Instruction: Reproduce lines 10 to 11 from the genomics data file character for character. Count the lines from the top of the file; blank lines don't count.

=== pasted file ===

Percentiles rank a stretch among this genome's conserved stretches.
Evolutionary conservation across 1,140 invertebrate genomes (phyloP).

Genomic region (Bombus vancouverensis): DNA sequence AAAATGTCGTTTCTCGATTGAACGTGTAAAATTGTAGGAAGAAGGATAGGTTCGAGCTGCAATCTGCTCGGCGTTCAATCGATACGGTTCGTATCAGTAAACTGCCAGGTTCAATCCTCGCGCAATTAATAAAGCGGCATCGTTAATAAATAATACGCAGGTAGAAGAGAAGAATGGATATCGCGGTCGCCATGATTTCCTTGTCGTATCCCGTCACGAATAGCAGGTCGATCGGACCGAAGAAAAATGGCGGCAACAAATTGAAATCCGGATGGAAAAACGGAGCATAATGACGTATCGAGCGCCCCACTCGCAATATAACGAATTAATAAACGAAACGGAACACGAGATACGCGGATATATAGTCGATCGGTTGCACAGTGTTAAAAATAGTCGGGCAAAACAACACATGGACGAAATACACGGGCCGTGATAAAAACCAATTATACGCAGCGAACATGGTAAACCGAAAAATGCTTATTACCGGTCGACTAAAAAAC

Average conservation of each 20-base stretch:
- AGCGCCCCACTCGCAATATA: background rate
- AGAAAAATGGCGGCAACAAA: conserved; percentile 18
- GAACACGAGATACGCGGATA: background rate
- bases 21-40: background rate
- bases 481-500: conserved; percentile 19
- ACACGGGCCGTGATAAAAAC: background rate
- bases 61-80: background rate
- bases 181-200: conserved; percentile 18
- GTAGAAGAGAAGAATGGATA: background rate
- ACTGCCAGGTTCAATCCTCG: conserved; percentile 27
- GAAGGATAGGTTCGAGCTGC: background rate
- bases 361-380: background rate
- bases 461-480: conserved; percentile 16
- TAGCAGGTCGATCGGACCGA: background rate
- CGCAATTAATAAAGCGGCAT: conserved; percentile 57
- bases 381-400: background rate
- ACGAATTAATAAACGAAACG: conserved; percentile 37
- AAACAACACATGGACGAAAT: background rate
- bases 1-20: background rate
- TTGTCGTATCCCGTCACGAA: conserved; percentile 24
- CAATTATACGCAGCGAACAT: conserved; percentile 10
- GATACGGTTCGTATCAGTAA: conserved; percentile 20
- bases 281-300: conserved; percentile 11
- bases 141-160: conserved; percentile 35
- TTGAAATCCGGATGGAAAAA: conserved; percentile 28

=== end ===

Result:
- ACACGGGCCGTGATAAAAAC: background rate
- bases 61-80: background rate